Comparative Physiology of Fasting, Starvation, and Food Limitation

  title={Comparative Physiology of Fasting, Starvation, and Food Limitation},
  author={Marshall D. McCue},
  booktitle={Springer Berlin Heidelberg},
  • M. McCue
  • Published in Springer Berlin Heidelberg 2012
  • Biology
Marshall D. McCue: An introduction.- Jean-Herve Lignot, Yvon LeMaho: A history of modern research into fasting, starvation, and inanition.- Kevin L. Kirk: Starvation in rotifers: physiology in an ecological context.- Allen G. Gibbs, Lauren A. Reynolds: Drosophila as a model for starvation.- Johannes Overgaard, Tobias Wang: Metabolic transitions during feast and famine in spiders.- Nadav Bar, Helene Volkoff: Adaption of the physiological, endocrine and the digestive system functions to prolonged… 

Body size-mediated starvation resistance in an insect predator.

The DEB model provides a mechanistic explanation for the positive relationship between body size and starvation resistance, and offers testable hypotheses for possible deviations from this general trend.

Insights from stable isotopic tracers on reproductive allocation under stress.

The results for carbon suggest shifts in allocation of incoming and stored carbon in response to various environmental stresses and hypotheses to be tested concerning nitrogen metabolism under environmental stress.

The oxidative debt of fasting: evidence for short- to medium-term costs of advanced fasting in adult king penguins

It is suggested that fasting induces a transitory exposure to oxidative stress and that effort to recover in body mass after an advanced fasting period may be a neglected carryover cost of fasting in king penguins.

Previous Repeated Exposure to Food Limitation Enables Rats to Spare Lipid Stores during Prolonged Starvation

The relationship between previous exposure to food limitation and potentially adaptive physiological responses to starvation in adult rats and found several significant differences underscore the need for biologists to revisit the classic hypothesis that animals can become habituated to starvation, using a modern set of research tools.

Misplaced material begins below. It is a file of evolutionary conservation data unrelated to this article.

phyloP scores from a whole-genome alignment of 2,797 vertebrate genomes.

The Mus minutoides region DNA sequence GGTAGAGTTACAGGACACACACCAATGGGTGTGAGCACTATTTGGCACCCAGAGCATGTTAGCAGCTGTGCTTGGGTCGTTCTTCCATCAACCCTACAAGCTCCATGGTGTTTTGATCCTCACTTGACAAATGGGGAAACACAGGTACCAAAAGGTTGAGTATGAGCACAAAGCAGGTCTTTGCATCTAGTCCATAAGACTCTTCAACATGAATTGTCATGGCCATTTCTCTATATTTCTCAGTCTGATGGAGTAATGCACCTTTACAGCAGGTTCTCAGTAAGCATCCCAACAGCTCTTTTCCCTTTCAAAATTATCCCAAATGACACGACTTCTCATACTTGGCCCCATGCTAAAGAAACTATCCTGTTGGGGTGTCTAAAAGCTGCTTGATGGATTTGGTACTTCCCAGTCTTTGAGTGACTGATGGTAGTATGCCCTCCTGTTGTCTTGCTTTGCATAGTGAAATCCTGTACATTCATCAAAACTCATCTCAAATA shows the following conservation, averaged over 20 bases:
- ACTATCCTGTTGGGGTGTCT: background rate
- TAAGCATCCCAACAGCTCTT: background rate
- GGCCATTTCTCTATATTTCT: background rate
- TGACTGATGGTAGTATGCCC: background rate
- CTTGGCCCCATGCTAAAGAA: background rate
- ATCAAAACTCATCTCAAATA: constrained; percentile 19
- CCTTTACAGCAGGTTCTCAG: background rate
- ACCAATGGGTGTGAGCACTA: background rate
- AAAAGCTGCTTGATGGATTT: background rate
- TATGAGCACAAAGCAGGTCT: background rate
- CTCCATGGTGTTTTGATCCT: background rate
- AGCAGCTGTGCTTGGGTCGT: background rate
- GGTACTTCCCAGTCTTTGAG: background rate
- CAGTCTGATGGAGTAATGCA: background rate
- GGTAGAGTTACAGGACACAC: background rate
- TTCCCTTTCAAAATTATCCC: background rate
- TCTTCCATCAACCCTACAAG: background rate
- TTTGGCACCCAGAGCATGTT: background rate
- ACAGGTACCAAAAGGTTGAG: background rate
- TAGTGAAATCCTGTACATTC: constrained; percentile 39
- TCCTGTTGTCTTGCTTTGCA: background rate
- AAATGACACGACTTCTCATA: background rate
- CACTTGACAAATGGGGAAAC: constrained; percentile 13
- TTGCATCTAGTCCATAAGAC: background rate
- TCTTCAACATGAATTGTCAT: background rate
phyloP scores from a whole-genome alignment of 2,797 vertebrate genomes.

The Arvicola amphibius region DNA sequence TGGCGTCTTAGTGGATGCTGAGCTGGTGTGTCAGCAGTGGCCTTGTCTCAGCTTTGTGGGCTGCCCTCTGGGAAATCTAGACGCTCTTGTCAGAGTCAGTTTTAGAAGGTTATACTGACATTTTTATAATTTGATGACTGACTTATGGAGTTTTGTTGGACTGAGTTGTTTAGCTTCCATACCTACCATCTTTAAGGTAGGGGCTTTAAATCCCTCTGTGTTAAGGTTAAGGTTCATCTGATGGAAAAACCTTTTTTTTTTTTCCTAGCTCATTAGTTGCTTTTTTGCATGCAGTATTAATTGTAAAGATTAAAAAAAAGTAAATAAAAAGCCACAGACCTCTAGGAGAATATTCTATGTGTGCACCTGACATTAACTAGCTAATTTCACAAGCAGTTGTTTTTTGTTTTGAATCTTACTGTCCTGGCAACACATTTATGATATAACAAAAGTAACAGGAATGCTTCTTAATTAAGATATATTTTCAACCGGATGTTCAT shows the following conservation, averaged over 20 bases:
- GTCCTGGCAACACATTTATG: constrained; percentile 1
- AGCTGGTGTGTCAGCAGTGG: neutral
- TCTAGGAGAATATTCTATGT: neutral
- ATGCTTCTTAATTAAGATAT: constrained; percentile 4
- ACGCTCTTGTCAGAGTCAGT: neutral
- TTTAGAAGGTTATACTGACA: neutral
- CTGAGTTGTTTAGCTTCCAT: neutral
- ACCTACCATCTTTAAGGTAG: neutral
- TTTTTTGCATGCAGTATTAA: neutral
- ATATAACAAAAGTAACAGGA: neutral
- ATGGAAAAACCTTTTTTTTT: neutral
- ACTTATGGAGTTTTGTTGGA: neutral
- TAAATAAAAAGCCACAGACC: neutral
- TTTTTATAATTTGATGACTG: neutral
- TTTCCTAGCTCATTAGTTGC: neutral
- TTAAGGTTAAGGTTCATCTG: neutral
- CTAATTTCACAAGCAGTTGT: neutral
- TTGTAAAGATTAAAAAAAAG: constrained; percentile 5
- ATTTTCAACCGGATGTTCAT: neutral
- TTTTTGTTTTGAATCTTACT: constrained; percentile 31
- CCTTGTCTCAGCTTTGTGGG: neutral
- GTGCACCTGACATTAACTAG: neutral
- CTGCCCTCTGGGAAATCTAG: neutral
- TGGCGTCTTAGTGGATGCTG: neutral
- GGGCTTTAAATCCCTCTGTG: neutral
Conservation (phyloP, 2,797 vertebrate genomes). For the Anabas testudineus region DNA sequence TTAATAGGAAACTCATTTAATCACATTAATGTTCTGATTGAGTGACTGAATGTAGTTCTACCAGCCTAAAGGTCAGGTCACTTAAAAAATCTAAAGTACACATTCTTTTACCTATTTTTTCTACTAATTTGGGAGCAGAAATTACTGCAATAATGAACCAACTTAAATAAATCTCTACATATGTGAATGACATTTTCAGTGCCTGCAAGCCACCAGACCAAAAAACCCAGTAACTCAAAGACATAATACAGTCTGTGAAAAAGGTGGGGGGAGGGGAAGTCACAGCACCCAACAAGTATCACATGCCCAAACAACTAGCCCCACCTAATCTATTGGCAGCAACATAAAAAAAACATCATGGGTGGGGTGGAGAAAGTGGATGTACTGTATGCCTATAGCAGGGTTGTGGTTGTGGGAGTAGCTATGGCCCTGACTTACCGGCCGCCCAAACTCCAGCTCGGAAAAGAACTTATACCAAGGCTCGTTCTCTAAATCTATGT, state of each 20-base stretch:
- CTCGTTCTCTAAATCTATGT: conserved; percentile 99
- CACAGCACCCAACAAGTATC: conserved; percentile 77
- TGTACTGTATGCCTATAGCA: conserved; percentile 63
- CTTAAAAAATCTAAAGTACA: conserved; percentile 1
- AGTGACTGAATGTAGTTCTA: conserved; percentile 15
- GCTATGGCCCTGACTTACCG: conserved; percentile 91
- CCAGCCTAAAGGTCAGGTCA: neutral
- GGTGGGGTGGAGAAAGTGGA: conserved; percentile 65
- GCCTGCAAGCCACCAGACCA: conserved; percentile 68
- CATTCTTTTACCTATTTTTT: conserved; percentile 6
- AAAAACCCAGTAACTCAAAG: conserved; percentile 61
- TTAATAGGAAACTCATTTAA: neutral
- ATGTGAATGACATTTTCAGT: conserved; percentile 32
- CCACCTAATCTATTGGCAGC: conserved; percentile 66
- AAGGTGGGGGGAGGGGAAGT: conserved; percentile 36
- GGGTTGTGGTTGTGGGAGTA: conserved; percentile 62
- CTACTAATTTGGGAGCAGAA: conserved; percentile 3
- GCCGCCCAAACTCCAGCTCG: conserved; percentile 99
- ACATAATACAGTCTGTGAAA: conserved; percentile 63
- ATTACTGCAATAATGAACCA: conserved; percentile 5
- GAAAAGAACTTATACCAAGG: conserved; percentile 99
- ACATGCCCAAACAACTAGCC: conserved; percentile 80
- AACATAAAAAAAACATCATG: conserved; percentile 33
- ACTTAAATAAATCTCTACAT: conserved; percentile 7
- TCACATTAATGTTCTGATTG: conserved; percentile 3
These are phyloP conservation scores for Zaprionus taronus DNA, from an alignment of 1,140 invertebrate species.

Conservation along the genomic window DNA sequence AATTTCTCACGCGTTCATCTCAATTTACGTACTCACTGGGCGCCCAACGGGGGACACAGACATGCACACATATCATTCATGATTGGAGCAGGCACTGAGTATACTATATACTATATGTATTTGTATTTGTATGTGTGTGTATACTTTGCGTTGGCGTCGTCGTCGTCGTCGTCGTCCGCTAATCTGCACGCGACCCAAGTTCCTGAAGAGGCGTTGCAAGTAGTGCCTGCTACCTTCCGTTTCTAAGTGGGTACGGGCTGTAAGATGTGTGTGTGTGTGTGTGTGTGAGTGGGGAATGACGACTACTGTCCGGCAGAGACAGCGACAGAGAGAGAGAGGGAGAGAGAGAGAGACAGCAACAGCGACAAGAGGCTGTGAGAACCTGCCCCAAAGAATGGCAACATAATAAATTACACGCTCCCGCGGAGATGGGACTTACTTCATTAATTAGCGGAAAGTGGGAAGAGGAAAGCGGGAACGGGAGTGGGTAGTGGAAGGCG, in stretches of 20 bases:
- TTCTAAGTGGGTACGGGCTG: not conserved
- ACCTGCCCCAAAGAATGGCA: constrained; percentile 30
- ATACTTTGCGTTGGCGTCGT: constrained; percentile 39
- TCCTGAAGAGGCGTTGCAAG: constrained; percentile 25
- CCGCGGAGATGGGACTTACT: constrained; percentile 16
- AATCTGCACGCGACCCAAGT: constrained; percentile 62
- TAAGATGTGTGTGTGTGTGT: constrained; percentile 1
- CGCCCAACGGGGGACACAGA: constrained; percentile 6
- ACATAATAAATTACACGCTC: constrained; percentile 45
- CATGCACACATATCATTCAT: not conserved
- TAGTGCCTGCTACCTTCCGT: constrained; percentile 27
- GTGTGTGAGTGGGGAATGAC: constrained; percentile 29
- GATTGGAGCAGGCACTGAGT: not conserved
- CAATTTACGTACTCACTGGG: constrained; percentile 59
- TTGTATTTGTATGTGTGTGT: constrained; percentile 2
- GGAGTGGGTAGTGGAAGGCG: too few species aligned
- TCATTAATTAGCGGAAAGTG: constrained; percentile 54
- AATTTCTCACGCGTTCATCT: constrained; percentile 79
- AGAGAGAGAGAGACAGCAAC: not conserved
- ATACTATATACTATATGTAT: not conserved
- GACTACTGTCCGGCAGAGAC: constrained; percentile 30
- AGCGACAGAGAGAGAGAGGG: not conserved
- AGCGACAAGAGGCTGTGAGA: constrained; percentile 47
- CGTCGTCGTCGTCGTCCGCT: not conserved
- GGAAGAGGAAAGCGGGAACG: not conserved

Age, sex, adult and larval diet shape starvation resistance in the Mediterranean fruit fly: an ecological and gerontological perspective

It is found that SR declines with age, and that age-specific patterns are shaped in relation to adult and larval diet, followed by gender and the larval diet.

Physiological and hormonal changes during prolonged starvation in fish

This study shows that similar to mammals and birds, many fish species undergo three phases during starvation: (I) a short transient phase, (II) a long, protein conservation steady state phase with mainly fat oxidation as the primary energy source, and (III) a shift to protein mobilization as a main energy source.

Nutritional stress by means of high C:N ratios in the diet and starvation affects nitrogen isotope ratios and trophic fractionation of omnivorous copepods

Seasonal field samplings in Patagonian lakes and an extreme form of nutritional stress investigation found that ∆15N values of omnivorous species consuming a low-quality diet would be higher than that from a conspecific with a high- quality diet; though fasting animals would show intermediate values.

The effect of short-term fasting on the oxidative status of larvae of crested newt species and their hybrids.